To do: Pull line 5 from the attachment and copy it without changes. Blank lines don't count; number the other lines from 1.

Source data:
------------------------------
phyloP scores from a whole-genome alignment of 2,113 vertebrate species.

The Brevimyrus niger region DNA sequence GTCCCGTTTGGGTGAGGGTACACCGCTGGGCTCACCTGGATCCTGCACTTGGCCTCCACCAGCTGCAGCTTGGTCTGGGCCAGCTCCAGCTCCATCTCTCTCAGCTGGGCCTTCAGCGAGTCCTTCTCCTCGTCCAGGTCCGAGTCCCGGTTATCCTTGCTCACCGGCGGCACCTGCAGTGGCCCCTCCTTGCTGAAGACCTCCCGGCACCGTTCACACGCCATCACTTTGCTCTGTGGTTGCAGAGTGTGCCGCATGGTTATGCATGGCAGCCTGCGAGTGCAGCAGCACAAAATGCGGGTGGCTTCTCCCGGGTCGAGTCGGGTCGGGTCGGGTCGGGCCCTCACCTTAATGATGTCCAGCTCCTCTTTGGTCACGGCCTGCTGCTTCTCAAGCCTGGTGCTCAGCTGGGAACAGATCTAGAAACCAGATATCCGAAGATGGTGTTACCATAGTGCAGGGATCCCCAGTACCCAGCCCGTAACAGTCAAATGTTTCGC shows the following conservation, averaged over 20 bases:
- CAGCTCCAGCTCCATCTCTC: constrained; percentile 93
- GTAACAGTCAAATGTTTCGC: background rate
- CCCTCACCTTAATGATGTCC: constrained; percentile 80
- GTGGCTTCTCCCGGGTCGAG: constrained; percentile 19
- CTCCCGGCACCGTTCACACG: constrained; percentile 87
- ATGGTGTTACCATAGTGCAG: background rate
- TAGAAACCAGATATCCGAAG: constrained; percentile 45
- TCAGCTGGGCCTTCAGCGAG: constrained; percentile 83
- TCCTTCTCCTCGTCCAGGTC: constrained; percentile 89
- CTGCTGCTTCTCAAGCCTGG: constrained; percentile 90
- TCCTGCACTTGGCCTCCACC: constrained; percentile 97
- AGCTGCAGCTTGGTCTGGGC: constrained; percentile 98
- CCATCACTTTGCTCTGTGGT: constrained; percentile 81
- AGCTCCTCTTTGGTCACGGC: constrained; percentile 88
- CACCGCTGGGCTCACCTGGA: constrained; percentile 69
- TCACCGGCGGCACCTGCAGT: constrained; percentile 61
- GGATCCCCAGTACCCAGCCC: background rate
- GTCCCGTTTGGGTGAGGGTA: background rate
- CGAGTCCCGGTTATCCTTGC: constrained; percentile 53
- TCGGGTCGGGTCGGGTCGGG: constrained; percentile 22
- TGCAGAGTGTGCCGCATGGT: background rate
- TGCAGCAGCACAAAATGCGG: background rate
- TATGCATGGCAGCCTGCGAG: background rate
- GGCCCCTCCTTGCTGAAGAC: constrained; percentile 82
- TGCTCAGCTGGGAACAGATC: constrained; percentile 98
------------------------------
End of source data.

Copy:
- CCCTCACCTTAATGATGTCC: constrained; percentile 80